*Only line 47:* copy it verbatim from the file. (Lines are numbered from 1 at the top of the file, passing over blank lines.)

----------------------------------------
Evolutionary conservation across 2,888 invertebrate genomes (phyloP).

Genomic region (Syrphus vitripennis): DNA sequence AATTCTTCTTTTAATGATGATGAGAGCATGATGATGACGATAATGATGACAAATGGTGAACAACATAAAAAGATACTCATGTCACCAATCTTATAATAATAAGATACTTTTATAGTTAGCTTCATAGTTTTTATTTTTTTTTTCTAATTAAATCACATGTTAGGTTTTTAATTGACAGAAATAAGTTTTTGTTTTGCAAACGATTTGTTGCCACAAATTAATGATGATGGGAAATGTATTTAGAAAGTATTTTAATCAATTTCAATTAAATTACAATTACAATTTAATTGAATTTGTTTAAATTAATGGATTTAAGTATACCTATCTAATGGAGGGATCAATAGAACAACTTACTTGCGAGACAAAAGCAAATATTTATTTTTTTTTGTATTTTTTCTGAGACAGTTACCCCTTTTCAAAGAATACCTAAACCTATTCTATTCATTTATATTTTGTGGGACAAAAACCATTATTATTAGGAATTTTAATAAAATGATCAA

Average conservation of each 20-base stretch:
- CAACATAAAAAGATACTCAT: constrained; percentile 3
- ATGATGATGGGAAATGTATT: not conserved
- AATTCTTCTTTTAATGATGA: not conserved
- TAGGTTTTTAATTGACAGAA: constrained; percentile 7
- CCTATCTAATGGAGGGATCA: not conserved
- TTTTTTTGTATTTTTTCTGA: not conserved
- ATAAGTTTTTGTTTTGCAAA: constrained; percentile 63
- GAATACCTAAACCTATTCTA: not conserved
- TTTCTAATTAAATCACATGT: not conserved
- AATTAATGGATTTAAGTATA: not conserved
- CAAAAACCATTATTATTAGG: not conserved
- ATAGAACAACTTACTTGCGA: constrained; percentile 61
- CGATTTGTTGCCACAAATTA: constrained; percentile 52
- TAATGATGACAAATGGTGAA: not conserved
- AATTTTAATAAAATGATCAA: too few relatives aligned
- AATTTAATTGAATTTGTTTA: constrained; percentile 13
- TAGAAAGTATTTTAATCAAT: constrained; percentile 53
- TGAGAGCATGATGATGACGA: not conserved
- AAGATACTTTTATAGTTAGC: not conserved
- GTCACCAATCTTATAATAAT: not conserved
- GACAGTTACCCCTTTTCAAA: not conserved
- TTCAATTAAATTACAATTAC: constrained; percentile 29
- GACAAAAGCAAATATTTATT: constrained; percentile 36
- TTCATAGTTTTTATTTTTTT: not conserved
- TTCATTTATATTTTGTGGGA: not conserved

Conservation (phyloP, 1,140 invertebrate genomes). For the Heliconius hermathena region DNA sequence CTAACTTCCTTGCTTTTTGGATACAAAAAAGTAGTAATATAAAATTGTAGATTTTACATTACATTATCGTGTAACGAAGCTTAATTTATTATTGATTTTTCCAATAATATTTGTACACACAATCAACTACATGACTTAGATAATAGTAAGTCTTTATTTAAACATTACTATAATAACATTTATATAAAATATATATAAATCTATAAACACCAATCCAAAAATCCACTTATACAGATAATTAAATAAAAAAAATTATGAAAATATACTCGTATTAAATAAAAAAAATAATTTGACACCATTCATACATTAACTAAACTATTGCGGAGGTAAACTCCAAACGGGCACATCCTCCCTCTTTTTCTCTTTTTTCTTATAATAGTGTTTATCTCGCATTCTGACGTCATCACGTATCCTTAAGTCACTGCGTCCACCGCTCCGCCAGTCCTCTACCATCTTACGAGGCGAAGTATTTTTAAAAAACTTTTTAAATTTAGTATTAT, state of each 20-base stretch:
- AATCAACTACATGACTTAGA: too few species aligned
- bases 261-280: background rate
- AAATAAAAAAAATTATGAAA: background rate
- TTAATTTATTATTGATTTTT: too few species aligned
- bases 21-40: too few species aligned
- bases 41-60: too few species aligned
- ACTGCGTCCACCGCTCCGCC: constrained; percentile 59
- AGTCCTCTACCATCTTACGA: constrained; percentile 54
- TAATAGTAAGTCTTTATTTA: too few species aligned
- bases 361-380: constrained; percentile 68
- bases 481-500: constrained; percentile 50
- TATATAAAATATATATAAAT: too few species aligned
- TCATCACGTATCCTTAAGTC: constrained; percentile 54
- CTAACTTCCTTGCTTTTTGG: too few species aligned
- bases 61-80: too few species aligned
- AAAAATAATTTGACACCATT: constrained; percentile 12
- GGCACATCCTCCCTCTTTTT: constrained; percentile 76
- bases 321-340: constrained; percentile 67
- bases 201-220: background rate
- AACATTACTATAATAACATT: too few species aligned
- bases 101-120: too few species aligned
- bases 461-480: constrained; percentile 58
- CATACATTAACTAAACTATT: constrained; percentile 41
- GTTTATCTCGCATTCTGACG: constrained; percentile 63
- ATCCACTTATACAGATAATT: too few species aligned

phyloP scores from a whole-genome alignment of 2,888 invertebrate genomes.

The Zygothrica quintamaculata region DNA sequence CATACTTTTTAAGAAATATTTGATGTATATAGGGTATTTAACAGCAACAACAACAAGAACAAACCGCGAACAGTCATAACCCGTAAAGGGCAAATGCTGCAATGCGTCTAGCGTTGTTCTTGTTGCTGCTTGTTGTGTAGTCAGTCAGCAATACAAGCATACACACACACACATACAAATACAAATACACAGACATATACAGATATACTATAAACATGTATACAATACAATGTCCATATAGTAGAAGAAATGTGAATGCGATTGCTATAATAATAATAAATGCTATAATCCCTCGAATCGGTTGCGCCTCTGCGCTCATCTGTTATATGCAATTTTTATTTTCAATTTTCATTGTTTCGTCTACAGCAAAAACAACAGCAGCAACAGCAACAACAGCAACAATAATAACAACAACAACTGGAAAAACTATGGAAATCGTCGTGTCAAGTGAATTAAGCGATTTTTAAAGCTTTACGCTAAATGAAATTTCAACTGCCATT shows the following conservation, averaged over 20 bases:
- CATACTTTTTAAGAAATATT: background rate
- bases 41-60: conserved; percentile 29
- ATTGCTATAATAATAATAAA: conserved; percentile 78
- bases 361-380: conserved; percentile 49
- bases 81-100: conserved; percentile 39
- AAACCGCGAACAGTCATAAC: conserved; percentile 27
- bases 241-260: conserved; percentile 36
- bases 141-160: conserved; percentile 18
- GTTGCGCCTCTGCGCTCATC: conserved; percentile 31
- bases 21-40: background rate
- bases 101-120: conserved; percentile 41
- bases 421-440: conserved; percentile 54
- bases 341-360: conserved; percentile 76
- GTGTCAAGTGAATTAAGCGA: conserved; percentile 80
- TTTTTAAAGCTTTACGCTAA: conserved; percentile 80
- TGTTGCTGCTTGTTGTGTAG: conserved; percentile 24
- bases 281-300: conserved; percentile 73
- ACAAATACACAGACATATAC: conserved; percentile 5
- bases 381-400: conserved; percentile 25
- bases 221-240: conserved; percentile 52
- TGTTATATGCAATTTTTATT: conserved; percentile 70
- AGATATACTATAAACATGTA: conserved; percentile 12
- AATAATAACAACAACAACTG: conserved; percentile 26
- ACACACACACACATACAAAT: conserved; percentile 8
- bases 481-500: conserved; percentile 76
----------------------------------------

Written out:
- bases 321-340: constrained; percentile 67